What I Didn’t Realise About Being Diagnosed With Bipolar Disorder

Recently I gave a keynote presentation at the Victorian Collaborative Mental Health Nursing Conference in Australia. It was amazing and inspirational to see the great work so many mental health nurses are doing. The title of my keynote was ‘World Changing’. This title had two meanings. My keynote was about therapeutic relationships and the people who have changed my world for the better over the past five years. 

However, the title also refers to how being diagnosed with bipolar has changed my world. Six years ago, after reading about bipolar disorder in one of my nursing textbooks, I suspected that I suffered from the condition. However, there was no way I could have fathomed how being diagnosed with bipolar disorder would change my world – no textbook could convey or prepare someone for that. 

When I was diagnosed with bipolar, I was initially relieved and I thought that it would be no big deal –  I’d take the medication, engage with therapy, and I would continue with my life. Well, I very quickly realised how naïve that view of bipolar management was. It wasn’t long before I realised what it actually meant to be diagnosed with bipolar disorder: 

The strict sleep routine 

As my bipolar disorder became more severe I began to notice how sensitive I was to sleep disruptions. When I returned to working shift work after my first hospitalisation, I thought, “I’ll just make sure I have a regular sleep routine when I’m not working shift work”, which was wishful thinking as I was working close to full time hours and doing night shifts as well. I didn’t realise how strict my sleep routine had to be, or how restrictive having a bedtime as a young adult is. I’ve had to cut short or miss out on a lot of social events because of my sensitive circadian rhythm. Now, if I have a few nights of little sleep, I can feel myself becoming increasingly elevated by the hour, or if I’m depressed, I’m completely fatigued and can’t function. 

The medication side effects

Being prescribed medication was another thing I didn’t think was a big deal. Maybe that was because I already had been taking medication for a few years for what everyone thought was depression. However, the side effects of the anti-depressants in isolation were nothing compared to the side effects of the combination and dosage and of the mood stabilisers, anti-psychotics and anti-depressants. The grogginess at times is so debilitating. It’s like you are physically unwell. So is the constant dry mouth and intermittent nausea. I never knew how disruptive tremors were and how they can turn the little daily activities you never thought twice about (such as brushing your teeth or eating) into mammoth tasks that take twice as long to complete.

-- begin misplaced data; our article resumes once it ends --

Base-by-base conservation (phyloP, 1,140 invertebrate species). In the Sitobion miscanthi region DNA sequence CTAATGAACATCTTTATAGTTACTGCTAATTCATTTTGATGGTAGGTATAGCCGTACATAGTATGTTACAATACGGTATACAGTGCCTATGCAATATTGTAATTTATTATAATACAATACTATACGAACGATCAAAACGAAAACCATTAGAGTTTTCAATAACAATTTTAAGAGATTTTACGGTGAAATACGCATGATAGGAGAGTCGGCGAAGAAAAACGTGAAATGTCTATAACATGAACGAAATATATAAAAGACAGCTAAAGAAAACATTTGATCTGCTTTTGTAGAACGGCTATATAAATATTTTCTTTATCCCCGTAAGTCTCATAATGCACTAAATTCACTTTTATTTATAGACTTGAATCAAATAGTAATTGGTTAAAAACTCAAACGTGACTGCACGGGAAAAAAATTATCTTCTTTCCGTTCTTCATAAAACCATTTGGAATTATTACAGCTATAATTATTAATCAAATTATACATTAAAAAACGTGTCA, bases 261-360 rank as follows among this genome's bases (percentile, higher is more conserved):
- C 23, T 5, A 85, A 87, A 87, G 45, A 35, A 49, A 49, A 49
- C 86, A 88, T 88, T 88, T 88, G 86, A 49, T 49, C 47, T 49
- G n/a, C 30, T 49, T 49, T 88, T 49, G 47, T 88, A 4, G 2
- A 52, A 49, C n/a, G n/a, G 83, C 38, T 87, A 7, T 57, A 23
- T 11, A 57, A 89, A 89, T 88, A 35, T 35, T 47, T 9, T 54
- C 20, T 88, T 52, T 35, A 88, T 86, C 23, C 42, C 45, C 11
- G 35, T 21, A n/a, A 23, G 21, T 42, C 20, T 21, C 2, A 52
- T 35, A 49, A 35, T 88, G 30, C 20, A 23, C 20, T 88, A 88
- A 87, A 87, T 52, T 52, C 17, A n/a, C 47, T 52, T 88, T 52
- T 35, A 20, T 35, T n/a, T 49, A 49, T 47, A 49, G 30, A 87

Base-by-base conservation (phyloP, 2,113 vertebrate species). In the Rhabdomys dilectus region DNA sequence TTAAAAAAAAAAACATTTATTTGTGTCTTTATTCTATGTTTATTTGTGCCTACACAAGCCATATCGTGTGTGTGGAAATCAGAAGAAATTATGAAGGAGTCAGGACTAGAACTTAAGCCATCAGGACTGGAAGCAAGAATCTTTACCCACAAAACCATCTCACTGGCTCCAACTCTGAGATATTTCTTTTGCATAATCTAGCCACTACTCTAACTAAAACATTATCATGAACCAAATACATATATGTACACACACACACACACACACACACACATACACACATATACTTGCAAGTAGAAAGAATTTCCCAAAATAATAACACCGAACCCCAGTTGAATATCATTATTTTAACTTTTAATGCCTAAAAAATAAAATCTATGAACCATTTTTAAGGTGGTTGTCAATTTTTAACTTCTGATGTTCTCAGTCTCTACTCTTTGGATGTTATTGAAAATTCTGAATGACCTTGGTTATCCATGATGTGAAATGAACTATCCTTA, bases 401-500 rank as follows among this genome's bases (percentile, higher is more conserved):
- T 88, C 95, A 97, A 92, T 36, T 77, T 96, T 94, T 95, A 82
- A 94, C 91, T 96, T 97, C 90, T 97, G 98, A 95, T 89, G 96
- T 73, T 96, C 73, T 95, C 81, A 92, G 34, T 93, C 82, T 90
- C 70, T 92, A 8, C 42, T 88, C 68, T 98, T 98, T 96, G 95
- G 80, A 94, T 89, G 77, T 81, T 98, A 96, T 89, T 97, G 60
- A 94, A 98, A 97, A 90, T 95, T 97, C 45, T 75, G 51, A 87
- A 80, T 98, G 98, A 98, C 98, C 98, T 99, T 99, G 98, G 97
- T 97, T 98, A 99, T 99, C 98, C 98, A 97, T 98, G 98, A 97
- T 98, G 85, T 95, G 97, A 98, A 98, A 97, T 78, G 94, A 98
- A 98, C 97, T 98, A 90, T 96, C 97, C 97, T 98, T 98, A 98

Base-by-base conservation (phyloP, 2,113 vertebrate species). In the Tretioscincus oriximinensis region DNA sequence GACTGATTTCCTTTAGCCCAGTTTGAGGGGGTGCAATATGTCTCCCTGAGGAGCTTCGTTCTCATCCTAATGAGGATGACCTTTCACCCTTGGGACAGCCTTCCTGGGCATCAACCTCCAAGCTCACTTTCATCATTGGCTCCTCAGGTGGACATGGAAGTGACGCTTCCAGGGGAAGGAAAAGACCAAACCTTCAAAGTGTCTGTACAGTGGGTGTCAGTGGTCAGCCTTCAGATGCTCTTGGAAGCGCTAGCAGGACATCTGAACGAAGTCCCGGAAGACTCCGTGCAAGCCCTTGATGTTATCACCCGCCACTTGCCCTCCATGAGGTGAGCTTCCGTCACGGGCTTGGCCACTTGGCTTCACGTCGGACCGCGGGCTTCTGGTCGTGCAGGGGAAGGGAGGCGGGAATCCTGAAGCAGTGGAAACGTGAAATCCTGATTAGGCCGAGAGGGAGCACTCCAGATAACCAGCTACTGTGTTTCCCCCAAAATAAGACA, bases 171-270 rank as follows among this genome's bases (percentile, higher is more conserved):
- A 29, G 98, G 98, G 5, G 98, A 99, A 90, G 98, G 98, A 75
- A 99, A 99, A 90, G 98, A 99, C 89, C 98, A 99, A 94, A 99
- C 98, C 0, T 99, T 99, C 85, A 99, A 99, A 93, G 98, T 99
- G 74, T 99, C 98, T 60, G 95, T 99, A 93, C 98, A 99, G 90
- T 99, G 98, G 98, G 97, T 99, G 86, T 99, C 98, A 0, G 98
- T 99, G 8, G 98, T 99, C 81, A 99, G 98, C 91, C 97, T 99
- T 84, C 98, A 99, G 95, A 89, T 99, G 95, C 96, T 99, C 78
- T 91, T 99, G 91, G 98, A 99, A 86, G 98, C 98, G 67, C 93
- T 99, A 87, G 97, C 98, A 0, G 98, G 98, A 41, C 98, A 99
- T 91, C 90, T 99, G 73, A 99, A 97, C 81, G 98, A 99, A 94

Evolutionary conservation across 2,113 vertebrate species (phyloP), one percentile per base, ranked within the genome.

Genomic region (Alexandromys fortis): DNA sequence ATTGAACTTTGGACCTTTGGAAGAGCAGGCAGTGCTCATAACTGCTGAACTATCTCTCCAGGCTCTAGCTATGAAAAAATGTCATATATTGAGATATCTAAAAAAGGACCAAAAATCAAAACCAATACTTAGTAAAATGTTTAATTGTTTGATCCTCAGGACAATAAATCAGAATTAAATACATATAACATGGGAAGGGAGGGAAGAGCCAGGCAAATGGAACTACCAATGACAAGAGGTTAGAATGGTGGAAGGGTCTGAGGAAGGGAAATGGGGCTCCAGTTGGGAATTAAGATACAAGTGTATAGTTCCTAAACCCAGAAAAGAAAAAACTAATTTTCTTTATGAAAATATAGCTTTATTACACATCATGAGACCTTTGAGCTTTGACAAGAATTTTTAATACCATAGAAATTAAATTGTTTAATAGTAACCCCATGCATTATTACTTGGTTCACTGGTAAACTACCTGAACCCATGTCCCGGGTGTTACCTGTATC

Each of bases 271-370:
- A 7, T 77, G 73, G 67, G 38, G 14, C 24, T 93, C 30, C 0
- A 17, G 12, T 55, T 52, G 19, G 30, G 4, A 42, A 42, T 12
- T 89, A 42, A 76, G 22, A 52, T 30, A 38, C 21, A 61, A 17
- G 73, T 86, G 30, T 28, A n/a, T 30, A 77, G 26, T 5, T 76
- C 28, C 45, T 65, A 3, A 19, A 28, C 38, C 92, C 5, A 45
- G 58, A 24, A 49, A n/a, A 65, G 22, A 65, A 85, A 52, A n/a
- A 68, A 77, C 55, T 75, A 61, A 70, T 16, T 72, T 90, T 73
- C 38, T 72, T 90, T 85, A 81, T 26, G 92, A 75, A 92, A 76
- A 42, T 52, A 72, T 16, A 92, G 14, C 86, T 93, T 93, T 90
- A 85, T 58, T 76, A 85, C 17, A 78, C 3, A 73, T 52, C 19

The recovery time

Until you experience it yourself, there is no way you could completely comprehend the amount of time and hard work it takes to recover from a severe mood episode. The first time I was in hospital was for three weeks. When I was discharged I thought that I was back to normal, but it took at least twice as long to recover from that hospitalisation and regain full functioning. If I am unwell for a few months, I know it could take at least six months to build myself up to how I was functioning prior to that episode. If I have a manic episode, I know it could be a year, because you have to factor in the potential subsequent depression and then the recovery time for that.

The cost

This is both the economic cost and cost of time. My medications cost a couple of hundred dollars a month. I have fortnightly appointments with my psychiatrist, which up until a year ago I paid for (now I don’t have to because the government subsidises them). I hate to think how much money I could have saved over the years. I spend a few hours a fortnight with healthcare professionals and while I enjoy these appointments, I have to factor them around work, study and socialising. And then you have the weeks and months you spend in hospital.

The brainpower

It’s unfair that the onset of bipolar is typically late teens or early twenties, a time where people usually enjoy life without abandon or many responsibilities. Being diagnosed with bipolar in your early twenties means you have to be responsible for your health when most other people your age don’t. With everything I do, I have to evaluate it’s potential for making me unwell before making a decision. Travel? The change in time zones, jet lag and weather can make me unwell; what if I become unwell while I’m away from my family and psychiatrist? Further study? What if I become unwell halfway through and can’t complete it? Job offer? What if the stress tips me into mania or pushes me into depression? Everyday I am always evaluating my choices in regards to my health, and it takes up a lot of my brainpower.

The loss of people

This is the most painful one. You know who your true friends are once you’ve had a severe manic or depressive episode. Perhaps naively I hadn’t thought about the impact bipolar can have on relationships, or maybe I thought I was immune to it.

I know this sounds all doom and gloom and sometimes it is, but I have also experienced real moments of joy amongst all of this – moments that wouldn’t have happened if I didn’t have bipolar. And it’s these moments I focus on when the implications of being diagnosed with bipolar weigh me down. 

Sally also blogs for bp Magazine and The Mighty and has written for Youth Todayupstart and The Change Blog. To read more of her IBPF posts, click here

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